The Impossible Us
By Sara Lotz • Published March 22, 2022
Two star-crossed lovers who try, and fail, to live without each other create unforeseen consequences for everyone involved.
Bee is a small business owner who enjoys repurposing wedding gowns for happily married and divorced clients. Her work is rewarding and life is simple—a bit lonely, but simple. Nick is, well, doing his best. His career has stalled and his marriage is in the toilet—but hey, no one said that writing would be easy. Writers are supposed to suffer—unless that suffering takes the form of an upper-class client who hasn’t paid his bill, in which case, it’s perfectly acceptable to shoot the “tight-fisted pea-brained grouse-shooting tweedy twat” a message that somehow lands in someone else’s inbox. Bee replies to Nick’s diatribe and they strike up a lively correspondence. So far, so good. But when a failed attempt to meet in person leads to the discovery that they live in parallel universes, it’s safe to say that their budding romance has hit a bit of a glitch. At first, they try to find happiness with their same-world counterparts—i.e., the version of the other person that occupies their own universe—but it’s just not the same. Bee’s Nick (Nicholas) is a considerate man and a successful author, but their romance lacks the easy camaraderie that she shares with the funnier, more confident Nick. Nick’s Bee (Becca) is a wife and mother, so “complicated” doesn’t even come close. Meanwhile, there’s the dilemma of what, if anything, to tell their family and friends and the little matter of The Berenstain Society, a small but threatening band of multiverse conspiracists who are determined to keep their status as “displaced persons” classified. If there’s an answer to Nick and Bee’s problem, it’s anything but simple.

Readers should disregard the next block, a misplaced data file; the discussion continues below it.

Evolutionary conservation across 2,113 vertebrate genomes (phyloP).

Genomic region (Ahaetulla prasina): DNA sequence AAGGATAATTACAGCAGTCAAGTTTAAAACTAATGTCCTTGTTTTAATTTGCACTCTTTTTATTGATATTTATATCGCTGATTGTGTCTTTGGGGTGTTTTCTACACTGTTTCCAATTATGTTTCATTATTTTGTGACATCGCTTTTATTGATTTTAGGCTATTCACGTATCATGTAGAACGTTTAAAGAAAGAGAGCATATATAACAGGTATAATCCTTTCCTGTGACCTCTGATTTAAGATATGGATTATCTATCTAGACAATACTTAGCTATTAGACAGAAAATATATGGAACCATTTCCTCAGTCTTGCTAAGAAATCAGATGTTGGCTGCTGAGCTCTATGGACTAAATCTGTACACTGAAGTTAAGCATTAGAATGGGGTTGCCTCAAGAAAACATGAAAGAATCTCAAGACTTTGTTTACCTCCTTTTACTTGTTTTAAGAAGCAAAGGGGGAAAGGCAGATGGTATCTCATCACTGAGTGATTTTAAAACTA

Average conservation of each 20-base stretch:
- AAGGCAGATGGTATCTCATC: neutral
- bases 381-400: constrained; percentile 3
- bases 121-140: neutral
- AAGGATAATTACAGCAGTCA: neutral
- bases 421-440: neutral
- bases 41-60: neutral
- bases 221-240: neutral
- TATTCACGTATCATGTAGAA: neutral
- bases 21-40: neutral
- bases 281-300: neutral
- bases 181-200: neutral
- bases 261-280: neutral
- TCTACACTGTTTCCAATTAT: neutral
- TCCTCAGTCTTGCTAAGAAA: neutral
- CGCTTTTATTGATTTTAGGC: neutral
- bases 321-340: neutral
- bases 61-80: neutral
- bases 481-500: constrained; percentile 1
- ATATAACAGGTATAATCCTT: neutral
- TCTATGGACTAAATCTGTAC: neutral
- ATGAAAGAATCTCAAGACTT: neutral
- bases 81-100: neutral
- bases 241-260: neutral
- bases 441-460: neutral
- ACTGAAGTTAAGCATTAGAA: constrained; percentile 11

Lotz’s ingenious take on “can’t live with them, can’t live without them” is well-paced, well-plotted novel with realistic characterizations and witty dialogue. These elements will pacify readers who find The Berenstain Society a bit of a stretch and the final solution somewhat problematic for a few of the secondary characters, who Lotz deserves credit for making us care about.